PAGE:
Stuffed between the 73 toll road and the 405 parking lot, Laguna Hills is a hidden treasure for folks seeking an overwhelmingly white, rich, gated enclave with $10 million, rolling-hill estates and ample stables for thoroughbred horses. Incorporated in 1991, this 6.7-square-mile community was once best known for its sprawling, out-of-date mall and absurdly gerrymandered shape. But in 2007, Orange County billionaire Henry T. Nicholas III inadvertently wrecked the city's traditional values image and made the place an international landmark for hedonistic kinkiness.

According to a lawsuit, Nicholas spent at least $30 million constructing an extravagant, subterranean complex, with tunnels, sex dungeon rooms and a concert facility. The Los Angeles Times reported that the Broadcom Inc. co-founder also allegedly used his private jet and helicopter to fly in female prostitutes from New Orleans, Chicago, Las Vegas and Los Angeles for wild parties at the underground “Ponderosa.”

Unless you have special permission to enter the gated communities and explore the covert lives of the ultra-wealthy while they attend sermons at Saddleback Church in nearby Lake Forest, a summer trip here won't offer numerous points of interest. Besides the aforementioned mall, Laguna Hills' other major landmark is Nellie Gail Ranch Tennis and Swim Club (25281 Empty Saddle Dr., 949-831-6660; But you can't enjoy the facilities unless you buy a private membership.

We're not saying this city can't provide entertainment to the masses. For example, here's an itinerary for the entire family. After the kids start yapping about why other people live in those mansions with Nicholas, dump them off at either Chuck E. Cheese's (26538 Moulton Pkwy., 949-831-3500) or, if you need peace until 11 p.m. on the weekends, sign the legal waiver at Big Air Trampoline Park (23251 Avenida de la Carlota, 949-305-9788; and let them run wild.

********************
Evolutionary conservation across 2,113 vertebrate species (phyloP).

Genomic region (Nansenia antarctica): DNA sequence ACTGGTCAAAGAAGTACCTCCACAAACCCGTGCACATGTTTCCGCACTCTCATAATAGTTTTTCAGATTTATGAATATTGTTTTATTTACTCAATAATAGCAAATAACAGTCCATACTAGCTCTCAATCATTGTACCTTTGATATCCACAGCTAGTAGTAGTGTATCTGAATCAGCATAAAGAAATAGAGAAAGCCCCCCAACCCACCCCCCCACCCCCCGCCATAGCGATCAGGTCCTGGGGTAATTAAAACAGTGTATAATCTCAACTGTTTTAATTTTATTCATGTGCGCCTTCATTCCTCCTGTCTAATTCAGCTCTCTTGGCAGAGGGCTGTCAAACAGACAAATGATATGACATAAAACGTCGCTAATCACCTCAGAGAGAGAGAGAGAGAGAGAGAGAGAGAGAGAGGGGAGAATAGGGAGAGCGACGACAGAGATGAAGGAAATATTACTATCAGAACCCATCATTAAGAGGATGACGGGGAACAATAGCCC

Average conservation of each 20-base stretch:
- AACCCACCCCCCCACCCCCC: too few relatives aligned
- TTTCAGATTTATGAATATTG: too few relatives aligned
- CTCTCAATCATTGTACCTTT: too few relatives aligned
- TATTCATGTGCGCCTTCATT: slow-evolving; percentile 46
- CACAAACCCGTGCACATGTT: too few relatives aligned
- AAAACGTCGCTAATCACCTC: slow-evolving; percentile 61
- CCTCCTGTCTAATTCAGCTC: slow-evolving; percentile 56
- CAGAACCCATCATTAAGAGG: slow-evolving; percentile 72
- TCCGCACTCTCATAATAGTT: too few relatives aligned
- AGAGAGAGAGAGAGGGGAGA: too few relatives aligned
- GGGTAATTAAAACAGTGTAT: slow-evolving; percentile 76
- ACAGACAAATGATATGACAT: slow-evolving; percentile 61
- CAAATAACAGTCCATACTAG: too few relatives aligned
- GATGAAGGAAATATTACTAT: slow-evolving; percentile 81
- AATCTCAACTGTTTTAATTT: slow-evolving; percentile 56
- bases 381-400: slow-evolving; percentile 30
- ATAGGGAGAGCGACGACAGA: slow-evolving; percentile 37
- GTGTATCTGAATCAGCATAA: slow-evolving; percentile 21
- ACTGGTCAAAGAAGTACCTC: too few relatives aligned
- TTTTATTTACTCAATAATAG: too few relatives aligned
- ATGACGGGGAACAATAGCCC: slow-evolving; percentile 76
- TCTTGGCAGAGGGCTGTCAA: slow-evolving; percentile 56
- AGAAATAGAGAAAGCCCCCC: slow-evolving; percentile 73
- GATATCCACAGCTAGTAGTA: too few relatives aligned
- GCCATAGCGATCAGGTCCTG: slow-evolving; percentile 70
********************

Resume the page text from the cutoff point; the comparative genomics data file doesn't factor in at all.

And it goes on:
No doubt the missus desires personal space, too. You have two good choices: Lori Camacho's My Sacred Connections (23016 Lake Forest, 949-340-1074) offers readings, energy healings and spirit-channeling sessions. Don't worry about encountering any nasty ghouls here; connections are guaranteed to be with “only those spiritual helpers of the highest good.” Whew! And when she's done there, have a taxi deliver her to the Awakenings Center for Conscious Living (25260 La Paz Rd., 949-457-0797). It, too, provides psychic readings ($1.50 per minute), but there's also a $65 “Aura Love Wash” and a $55 “Detox Bliss” foot spa. If those rejuvenating measures fail, the “Lifestream Generator” can be rented at $30 for 20 minutes of “quantum leap in energy” technology services.

Now that you're alone, breathe a sigh of relief and head to the Emerald Lounge inside the Hills Hotel (25205 La Paz Rd., 949-586-5000;, where there's a happy hour from 5 to 7 p.m. Monday through Thursday, live musical entertainment on weekend nights and continual airing of sporting events on flat-screen TVs.

Given that the kids and the wife are probably still enjoying a respite from your quirks and control, make the second of your three stops at the popular OC Armory (23012 Del Lago Dr., 949-768-5189). Ready for that next gun purchase? As federally licensed firearms dealers, the people here can help to satisfy all your legal NRA urges.

And, lastly, do what you've been secretly craving all day: have a sexy-time party in an underground lair.

R. Scott Moxley’s award-winning investigative journalism has touched nerves for two decades. An angry congressman threatened to break Moxley’s knee caps. A dirty sheriff promised his critical reporting was irrelevant and then landed in prison. The U.S. House of Representatives debated his work. Federal prosecutors credited his stories for the arrest of a doctor who sold fake medicine to dying patients. Moxley has won Journalist of the Year honors at the Los Angeles Press Club; been named Distinguished Journalist of the Year by the LA Society of Professional Journalists; and hailed by two New York Times Magazine writers for his “herculean job” exposing Southern California law enforcement corruption.

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